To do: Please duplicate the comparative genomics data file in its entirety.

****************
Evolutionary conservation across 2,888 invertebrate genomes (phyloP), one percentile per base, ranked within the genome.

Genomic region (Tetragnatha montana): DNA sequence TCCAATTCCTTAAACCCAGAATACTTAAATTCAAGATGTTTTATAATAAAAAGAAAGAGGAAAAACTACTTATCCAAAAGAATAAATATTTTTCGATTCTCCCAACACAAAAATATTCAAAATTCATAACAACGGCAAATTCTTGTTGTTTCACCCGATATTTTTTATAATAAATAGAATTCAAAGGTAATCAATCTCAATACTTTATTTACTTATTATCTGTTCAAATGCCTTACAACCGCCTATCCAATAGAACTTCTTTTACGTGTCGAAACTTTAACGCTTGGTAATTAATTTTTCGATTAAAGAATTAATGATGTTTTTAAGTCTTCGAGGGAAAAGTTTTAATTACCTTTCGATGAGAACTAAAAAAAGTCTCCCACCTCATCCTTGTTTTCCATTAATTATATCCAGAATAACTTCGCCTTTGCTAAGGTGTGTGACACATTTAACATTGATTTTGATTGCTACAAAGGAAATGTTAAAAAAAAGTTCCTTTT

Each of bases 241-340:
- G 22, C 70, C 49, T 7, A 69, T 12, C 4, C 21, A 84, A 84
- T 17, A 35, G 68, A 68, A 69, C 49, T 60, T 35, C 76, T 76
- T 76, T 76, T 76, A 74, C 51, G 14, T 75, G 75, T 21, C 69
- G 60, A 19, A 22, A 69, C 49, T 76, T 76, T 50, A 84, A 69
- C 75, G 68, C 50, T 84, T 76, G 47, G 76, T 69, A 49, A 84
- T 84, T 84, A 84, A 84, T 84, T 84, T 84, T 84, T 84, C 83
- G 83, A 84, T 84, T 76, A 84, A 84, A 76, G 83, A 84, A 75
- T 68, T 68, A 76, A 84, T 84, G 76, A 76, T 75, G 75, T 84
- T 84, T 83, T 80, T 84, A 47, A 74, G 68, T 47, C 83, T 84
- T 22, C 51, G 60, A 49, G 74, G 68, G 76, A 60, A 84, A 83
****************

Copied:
Evolutionary conservation across 2,888 invertebrate genomes (phyloP), one percentile per base, ranked within the genome.

Genomic region (Tetragnatha montana): DNA sequence TCCAATTCCTTAAACCCAGAATACTTAAATTCAAGATGTTTTATAATAAAAAGAAAGAGGAAAAACTACTTATCCAAAAGAATAAATATTTTTCGATTCTCCCAACACAAAAATATTCAAAATTCATAACAACGGCAAATTCTTGTTGTTTCACCCGATATTTTTTATAATAAATAGAATTCAAAGGTAATCAATCTCAATACTTTATTTACTTATTATCTGTTCAAATGCCTTACAACCGCCTATCCAATAGAACTTCTTTTACGTGTCGAAACTTTAACGCTTGGTAATTAATTTTTCGATTAAAGAATTAATGATGTTTTTAAGTCTTCGAGGGAAAAGTTTTAATTACCTTTCGATGAGAACTAAAAAAAGTCTCCCACCTCATCCTTGTTTTCCATTAATTATATCCAGAATAACTTCGCCTTTGCTAAGGTGTGTGACACATTTAACATTGATTTTGATTGCTACAAAGGAAATGTTAAAAAAAAGTTCCTTTT

Each of bases 241-340:
- G 22, C 70, C 49, T 7, A 69, T 12, C 4, C 21, A 84, A 84
- T 17, A 35, G 68, A 68, A 69, C 49, T 60, T 35, C 76, T 76
- T 76, T 76, T 76, A 74, C 51, G 14, T 75, G 75, T 21, C 69
- G 60, A 19, A 22, A 69, C 49, T 76, T 76, T 50, A 84, A 69
- C 75, G 68, C 50, T 84, T 76, G 47, G 76, T 69, A 49, A 84
- T 84, T 84, A 84, A 84, T 84, T 84, T 84, T 84, T 84, C 83
- G 83, A 84, T 84, T 76, A 84, A 84, A 76, G 83, A 84, A 75
- T 68, T 68, A 76, A 84, T 84, G 76, A 76, T 75, G 75, T 84
- T 84, T 83, T 80, T 84, A 47, A 74, G 68, T 47, C 83, T 84
- T 22, C 51, G 60, A 49, G 74, G 68, G 76, A 60, A 84, A 83